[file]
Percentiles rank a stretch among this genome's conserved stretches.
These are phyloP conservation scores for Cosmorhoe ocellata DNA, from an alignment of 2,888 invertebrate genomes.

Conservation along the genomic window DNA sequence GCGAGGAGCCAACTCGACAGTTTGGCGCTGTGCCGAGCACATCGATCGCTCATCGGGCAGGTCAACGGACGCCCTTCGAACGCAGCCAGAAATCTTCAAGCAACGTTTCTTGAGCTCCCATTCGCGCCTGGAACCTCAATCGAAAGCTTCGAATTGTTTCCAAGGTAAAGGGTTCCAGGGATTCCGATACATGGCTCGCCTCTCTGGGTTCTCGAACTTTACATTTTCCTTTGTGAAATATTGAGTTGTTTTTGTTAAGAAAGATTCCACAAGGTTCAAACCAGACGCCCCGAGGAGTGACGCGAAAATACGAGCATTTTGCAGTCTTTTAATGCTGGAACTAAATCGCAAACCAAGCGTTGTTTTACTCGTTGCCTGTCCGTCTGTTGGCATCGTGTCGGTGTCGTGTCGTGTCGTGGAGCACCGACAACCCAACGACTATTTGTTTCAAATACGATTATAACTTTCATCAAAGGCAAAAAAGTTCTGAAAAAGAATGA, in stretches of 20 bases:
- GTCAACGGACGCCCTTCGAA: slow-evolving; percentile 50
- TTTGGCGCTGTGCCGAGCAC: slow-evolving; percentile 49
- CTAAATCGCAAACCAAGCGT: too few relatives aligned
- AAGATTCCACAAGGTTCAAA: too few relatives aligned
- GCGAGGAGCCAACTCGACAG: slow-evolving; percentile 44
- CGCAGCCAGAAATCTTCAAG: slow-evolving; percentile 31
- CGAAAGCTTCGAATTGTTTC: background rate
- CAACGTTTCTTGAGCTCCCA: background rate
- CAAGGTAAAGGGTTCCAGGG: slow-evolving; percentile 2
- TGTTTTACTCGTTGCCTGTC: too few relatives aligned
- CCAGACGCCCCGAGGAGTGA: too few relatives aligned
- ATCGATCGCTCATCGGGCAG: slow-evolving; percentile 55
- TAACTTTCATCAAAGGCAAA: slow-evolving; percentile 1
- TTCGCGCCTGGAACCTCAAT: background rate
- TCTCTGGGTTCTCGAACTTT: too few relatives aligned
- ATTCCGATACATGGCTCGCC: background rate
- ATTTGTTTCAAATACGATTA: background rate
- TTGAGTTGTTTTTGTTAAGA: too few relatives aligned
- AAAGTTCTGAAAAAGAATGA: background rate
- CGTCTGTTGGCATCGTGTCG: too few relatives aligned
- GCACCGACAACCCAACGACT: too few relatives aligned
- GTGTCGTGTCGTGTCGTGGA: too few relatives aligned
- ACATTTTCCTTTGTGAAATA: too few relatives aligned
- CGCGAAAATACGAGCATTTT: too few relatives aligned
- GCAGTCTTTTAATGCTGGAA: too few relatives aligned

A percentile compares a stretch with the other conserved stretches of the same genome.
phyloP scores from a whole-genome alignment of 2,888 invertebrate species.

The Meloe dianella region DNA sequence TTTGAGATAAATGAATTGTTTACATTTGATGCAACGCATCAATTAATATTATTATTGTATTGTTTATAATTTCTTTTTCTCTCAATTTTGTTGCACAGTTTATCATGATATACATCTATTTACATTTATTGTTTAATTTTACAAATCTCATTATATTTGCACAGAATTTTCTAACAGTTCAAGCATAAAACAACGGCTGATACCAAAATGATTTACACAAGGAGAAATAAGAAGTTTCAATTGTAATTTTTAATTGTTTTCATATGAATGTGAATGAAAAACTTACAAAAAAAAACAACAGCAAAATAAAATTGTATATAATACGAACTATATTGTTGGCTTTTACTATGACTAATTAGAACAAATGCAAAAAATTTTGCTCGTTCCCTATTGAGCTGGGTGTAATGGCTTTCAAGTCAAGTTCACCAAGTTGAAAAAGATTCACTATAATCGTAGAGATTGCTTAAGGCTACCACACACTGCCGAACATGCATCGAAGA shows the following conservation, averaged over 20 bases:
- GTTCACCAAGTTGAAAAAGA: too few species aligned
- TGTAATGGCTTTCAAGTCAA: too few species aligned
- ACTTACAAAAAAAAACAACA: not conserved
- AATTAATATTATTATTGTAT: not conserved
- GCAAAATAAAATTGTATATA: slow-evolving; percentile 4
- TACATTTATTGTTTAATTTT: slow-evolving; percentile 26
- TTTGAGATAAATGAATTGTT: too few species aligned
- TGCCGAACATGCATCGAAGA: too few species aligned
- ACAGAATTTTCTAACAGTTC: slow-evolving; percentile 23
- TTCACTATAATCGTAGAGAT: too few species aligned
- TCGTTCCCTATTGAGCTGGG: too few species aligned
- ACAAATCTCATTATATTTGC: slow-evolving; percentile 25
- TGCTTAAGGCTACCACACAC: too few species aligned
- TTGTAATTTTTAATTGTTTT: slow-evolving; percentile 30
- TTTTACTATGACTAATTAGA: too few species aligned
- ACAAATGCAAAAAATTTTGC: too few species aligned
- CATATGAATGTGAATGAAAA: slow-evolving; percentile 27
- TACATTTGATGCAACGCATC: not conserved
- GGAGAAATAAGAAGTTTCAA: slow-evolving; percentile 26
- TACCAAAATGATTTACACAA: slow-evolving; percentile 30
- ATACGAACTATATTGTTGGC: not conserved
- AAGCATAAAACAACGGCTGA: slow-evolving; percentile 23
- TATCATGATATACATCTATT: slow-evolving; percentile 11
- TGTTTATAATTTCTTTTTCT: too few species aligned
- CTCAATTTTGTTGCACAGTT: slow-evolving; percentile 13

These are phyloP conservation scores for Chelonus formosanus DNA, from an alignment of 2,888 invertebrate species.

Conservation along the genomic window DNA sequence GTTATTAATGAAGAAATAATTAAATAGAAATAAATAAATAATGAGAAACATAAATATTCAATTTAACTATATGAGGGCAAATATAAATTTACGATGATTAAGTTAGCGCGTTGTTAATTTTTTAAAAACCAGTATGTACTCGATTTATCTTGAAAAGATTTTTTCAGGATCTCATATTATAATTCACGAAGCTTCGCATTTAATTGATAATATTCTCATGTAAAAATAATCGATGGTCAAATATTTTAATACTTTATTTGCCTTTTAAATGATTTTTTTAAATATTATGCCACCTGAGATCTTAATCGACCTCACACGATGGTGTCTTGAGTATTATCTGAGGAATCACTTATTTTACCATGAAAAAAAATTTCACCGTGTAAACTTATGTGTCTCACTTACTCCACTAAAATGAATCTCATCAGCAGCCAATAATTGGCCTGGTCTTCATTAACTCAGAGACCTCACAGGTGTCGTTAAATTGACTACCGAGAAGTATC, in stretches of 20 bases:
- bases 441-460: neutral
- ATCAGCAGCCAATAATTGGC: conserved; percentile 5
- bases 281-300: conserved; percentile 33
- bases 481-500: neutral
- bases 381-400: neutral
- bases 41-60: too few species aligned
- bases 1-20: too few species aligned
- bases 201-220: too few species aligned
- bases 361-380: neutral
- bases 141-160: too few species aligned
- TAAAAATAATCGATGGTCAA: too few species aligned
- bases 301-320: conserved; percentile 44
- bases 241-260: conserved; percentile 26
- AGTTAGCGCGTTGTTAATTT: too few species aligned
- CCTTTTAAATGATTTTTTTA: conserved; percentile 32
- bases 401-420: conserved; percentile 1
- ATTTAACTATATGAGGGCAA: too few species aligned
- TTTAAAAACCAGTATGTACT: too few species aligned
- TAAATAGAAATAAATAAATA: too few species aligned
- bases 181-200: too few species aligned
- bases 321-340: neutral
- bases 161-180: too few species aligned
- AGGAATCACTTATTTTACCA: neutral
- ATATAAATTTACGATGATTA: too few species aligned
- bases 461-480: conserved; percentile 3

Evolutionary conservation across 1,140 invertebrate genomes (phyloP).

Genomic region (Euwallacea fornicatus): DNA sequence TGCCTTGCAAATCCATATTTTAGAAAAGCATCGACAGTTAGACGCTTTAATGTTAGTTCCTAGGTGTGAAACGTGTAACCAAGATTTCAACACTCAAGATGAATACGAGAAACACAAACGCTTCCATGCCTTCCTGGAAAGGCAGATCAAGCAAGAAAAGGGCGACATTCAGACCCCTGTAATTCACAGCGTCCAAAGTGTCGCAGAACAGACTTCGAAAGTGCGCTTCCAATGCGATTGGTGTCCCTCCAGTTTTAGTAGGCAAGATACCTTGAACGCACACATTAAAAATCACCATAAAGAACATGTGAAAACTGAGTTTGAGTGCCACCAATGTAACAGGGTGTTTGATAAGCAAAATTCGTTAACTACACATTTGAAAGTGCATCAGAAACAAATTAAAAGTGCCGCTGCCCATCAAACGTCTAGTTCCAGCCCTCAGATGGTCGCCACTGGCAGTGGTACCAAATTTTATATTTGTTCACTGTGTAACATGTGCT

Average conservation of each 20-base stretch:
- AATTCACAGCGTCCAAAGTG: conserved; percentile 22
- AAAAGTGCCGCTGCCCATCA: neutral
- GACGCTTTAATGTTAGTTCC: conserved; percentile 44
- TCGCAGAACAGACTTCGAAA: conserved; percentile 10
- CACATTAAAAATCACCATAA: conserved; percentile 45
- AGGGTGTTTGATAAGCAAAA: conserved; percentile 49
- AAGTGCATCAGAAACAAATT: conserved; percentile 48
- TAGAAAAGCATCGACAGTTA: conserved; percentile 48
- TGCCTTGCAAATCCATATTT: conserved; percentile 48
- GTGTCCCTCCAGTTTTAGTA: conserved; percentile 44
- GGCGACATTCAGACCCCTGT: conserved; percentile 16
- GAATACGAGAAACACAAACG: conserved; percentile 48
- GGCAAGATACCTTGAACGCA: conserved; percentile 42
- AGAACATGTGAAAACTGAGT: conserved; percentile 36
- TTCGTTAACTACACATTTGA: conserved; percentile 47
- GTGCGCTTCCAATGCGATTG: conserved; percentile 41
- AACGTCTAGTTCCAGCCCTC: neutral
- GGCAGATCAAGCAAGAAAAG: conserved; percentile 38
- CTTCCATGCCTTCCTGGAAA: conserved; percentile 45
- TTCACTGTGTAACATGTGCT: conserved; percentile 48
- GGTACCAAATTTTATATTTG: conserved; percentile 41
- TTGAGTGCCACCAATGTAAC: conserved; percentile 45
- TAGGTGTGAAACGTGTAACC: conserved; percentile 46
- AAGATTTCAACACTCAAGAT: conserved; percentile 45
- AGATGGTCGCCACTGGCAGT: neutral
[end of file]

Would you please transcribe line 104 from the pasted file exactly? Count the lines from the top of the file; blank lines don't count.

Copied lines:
- GGCAGATCAAGCAAGAAAAG: conserved; percentile 38